A foreigner should head Papua New Guinea's new independent anti-corruption agency, a government minister says.
The Independent Commission Against Corruption Bill passed its second reading in parliament last week.
With the final reading due in August, a long-touted ICAC is closer than ever to becoming a reality.
The Health Minister Jelta Wong says he's pleased with the content of the bill.
As the head of a sector which has been hampered by corruption, Mr Wong says it's important it be truly independent.
"We just have to wait for the third reading and make sure they put things in place where the people that are in charge are not pushed by other people, or they have relations," he said.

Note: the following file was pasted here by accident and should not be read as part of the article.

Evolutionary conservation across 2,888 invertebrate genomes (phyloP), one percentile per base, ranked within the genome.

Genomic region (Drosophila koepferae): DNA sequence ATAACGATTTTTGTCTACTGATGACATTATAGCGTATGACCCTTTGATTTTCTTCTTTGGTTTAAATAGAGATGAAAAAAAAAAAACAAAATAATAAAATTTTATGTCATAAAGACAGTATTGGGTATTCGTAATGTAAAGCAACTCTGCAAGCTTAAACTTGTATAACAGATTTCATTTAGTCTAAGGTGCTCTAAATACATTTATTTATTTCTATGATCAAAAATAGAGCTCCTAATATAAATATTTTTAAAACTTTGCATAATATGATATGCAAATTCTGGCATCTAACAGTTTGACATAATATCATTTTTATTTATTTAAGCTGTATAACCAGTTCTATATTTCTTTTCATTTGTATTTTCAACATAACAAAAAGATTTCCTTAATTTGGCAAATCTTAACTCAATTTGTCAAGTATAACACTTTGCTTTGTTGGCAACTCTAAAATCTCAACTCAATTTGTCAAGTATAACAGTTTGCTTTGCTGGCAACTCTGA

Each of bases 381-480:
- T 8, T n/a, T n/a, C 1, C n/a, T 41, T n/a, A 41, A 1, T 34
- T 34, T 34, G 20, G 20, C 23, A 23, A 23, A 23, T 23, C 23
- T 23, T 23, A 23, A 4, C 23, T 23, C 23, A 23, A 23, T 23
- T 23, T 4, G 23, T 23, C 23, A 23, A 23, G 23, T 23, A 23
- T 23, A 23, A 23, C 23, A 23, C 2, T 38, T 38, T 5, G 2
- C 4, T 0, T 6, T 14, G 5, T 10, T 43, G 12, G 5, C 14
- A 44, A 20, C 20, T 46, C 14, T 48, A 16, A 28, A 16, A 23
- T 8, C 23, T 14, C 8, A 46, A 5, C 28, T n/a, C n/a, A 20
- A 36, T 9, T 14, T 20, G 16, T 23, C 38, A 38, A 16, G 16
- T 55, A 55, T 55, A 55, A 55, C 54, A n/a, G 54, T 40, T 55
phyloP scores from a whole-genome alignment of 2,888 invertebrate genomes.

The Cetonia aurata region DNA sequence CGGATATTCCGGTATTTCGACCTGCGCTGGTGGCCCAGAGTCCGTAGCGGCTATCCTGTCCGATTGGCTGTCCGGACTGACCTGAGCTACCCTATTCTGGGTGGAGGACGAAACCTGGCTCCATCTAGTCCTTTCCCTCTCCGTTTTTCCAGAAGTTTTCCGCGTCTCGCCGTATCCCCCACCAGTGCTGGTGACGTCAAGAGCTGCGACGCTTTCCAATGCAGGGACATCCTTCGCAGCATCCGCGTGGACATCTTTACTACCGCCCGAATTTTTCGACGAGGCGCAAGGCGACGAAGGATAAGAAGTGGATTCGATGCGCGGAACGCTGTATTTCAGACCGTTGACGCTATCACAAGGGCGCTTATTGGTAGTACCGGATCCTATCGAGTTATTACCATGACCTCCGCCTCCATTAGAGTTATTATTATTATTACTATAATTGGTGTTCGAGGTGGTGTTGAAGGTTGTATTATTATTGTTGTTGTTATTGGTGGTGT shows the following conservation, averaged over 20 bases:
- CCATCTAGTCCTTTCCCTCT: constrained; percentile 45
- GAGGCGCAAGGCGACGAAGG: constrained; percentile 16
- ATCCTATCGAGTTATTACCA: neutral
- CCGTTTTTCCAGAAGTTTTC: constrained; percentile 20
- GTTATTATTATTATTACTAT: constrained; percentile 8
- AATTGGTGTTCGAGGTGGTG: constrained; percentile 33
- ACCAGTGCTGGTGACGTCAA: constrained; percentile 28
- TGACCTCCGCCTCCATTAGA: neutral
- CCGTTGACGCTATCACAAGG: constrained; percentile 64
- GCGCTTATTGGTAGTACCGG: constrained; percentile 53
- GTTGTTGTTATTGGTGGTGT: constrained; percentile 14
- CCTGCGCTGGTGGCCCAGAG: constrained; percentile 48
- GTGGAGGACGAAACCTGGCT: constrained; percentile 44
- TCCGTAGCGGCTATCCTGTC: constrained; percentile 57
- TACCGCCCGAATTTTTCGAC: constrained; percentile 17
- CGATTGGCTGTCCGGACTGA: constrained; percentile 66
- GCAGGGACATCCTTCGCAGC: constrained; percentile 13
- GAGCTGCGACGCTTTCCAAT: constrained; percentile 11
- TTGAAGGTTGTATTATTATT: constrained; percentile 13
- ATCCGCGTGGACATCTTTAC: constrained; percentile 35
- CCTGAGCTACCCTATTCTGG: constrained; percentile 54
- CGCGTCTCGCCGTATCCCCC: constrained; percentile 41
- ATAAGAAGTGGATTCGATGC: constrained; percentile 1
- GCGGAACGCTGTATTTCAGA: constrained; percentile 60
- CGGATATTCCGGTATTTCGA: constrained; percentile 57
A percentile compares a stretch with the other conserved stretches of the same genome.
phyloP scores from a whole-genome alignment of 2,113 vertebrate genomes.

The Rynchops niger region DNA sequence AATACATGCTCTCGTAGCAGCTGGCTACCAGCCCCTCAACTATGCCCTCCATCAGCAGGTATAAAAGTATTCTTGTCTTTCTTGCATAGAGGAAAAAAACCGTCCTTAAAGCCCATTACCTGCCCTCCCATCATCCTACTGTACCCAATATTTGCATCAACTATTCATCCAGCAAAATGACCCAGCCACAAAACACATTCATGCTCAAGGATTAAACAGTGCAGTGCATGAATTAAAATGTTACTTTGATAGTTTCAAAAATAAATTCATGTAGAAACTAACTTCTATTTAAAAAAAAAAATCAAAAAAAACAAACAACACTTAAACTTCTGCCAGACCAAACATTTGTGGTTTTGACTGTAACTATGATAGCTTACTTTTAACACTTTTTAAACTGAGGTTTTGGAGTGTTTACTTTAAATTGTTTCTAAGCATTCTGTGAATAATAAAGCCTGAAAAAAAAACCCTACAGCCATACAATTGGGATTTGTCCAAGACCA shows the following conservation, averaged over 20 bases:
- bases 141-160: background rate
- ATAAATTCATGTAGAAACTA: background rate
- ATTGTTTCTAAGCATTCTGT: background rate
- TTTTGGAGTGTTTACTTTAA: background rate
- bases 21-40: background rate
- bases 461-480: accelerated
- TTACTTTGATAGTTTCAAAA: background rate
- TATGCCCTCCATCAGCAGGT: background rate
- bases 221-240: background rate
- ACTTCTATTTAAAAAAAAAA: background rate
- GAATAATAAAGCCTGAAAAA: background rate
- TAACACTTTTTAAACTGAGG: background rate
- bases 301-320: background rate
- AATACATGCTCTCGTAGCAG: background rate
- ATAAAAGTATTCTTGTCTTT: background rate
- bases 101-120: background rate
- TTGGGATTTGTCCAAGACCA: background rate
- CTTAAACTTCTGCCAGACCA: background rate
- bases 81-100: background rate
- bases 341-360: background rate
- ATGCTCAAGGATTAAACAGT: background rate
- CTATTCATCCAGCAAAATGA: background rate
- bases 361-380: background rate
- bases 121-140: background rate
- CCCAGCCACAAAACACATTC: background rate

"I think the first commissioner should be coming from a foreign country so that it's a fair and just system."
Last year, a parliamentary committee uncovered extensive corruption in the country's public health sector, particularly around the procurement, supply and distribution of medicines.
The committee heard repeated accounts of health officials demanding bribes from companies involved in distribution of medicines.
It found that due diligence was rarely performed to guarantee the quality of contractors, nor the quality of the drugs supplied under the contract.